What Private Rights of Action Under CCPA May Mean for Companies

Despite efforts to expand the CCPA’s private right of action during the amendment process, the final text of the statute provided a fairly limited right arising from a failure of a business to implement and maintain reasonable security practices.2 The CCPA even contains a statutory bar against expanding the private right of action, providing that “[n]othing in this title shall be interpreted to serve as a basis for a private right of action under any other law.”3 Nonetheless, plaintiffs are already experimenting with legal theories that would circumvent this prohibition and expand the private right of action to all CCPA violations.

  • Unfair Competition Claims: In Barnes v. Hanna Andersson LLC,4 a California sub-class part of a nationwide class action suit related to a data breach included a cause of action under California’s Unfair Competition Law, Cal. Bus. & Prof. Code §17200 (“UCL”) that relies on the CCPA as a predicate for the claim that Hanna Andersson engaged in unfair competition by not meeting the requirements of that statute.
  • Claims Related to “Unauthorized Disclosures”: In Sheth v. Ring5, the plaintiff argues, among other things, that while there was no specific data breach, certain data collection and disclosures or “sale” to third parties were not disclosed in the defendant’s privacy notice in violation of CCPA. Similar claims have been brought in other suits that allege CCPA violations based on companies’ unauthorized disclosures of personal information.6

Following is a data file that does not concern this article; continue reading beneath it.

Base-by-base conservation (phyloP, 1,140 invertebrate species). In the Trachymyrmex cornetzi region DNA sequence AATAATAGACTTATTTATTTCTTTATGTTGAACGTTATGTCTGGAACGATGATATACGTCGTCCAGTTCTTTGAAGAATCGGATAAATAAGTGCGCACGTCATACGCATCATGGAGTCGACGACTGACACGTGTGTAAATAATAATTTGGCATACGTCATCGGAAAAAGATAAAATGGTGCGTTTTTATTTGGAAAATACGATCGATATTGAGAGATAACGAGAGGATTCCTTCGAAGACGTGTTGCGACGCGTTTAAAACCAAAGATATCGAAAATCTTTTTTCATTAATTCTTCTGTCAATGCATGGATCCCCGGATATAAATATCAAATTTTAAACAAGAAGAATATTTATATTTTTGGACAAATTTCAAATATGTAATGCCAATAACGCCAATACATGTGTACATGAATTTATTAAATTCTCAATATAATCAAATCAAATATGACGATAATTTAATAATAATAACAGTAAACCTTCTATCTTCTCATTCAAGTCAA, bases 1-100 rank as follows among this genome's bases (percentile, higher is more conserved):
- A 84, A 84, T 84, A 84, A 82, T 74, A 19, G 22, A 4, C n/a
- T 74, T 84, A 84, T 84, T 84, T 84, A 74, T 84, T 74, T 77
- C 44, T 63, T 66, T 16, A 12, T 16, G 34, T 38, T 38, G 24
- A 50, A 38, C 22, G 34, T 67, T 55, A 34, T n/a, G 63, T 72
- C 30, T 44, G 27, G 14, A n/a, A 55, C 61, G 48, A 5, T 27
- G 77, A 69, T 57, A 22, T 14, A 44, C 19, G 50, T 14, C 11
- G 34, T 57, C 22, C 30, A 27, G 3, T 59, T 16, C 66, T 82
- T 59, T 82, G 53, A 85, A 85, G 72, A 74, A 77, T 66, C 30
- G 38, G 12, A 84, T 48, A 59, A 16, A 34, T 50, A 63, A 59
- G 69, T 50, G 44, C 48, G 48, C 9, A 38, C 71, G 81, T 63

Defendants have reasonable arguments against these non-breach claims, but no court has ruled on their validity, so litigation continues. As a result of these uncertainties, it is more important than ever to ensure that your notices are clear and meet the requirements of both the CCPA and consumer expectations, as well as reflect your actual data collection practices and uses. In addition, protecting the personal information you collect continues to be an important priority – companies need to make sure their security practices are in line with industry standards.

Additional Requirements for Employee and Business Data Coming January 1, 2021